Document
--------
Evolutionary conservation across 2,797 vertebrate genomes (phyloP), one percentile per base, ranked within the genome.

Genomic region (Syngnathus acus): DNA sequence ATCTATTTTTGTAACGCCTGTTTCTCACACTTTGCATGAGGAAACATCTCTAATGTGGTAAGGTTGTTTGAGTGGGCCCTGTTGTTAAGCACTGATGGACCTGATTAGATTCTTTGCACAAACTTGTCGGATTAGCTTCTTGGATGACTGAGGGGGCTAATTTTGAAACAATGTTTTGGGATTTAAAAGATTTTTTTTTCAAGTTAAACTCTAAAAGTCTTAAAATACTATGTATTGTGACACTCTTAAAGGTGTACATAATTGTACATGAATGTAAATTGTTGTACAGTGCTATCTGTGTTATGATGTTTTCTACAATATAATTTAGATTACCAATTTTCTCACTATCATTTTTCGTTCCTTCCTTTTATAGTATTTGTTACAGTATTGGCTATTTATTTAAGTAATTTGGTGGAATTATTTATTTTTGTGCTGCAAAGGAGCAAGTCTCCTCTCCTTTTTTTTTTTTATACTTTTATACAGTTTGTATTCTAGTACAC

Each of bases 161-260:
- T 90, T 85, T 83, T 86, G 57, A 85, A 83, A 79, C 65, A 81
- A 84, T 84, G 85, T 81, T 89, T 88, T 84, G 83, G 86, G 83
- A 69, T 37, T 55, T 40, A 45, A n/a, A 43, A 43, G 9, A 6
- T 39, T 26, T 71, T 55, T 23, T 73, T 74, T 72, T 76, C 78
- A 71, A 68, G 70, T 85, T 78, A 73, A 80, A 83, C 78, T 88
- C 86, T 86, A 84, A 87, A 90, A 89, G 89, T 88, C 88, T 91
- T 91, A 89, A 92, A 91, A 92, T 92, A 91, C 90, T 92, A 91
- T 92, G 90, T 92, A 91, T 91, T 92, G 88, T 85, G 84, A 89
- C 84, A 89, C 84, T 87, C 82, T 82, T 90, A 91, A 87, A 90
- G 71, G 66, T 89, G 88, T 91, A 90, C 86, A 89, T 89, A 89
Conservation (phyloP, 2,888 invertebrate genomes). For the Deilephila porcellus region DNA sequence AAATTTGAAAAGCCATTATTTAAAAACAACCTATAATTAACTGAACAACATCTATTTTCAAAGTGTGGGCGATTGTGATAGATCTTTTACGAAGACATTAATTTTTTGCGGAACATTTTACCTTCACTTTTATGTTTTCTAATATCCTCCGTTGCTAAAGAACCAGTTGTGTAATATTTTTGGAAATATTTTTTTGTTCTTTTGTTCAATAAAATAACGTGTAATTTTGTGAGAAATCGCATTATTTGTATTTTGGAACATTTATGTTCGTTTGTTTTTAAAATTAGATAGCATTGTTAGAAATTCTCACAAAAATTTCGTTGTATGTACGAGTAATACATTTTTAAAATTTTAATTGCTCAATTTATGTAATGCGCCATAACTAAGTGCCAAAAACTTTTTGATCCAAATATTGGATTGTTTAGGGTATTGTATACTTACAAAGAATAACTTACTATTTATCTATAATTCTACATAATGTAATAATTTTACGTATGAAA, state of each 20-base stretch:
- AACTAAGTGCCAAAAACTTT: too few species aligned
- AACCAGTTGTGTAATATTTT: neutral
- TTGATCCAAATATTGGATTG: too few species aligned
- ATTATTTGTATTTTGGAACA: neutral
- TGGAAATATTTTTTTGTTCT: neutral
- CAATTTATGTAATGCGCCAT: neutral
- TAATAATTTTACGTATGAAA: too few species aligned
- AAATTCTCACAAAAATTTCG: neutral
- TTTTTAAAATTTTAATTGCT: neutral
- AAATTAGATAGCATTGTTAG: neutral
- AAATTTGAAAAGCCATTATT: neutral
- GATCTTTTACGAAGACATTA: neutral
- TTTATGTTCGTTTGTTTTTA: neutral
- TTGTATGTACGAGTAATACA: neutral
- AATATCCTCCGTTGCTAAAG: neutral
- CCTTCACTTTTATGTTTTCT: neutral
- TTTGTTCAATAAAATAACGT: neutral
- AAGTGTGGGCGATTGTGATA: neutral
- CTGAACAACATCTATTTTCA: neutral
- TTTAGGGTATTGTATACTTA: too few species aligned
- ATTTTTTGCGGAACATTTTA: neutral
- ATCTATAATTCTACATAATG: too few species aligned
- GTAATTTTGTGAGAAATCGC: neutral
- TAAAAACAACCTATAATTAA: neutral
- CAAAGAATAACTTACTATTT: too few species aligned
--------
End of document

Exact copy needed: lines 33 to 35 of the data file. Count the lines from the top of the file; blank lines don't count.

- CTGAACAACATCTATTTTCA: neutral
- TTTAGGGTATTGTATACTTA: too few species aligned
- ATTTTTTGCGGAACATTTTA: neutral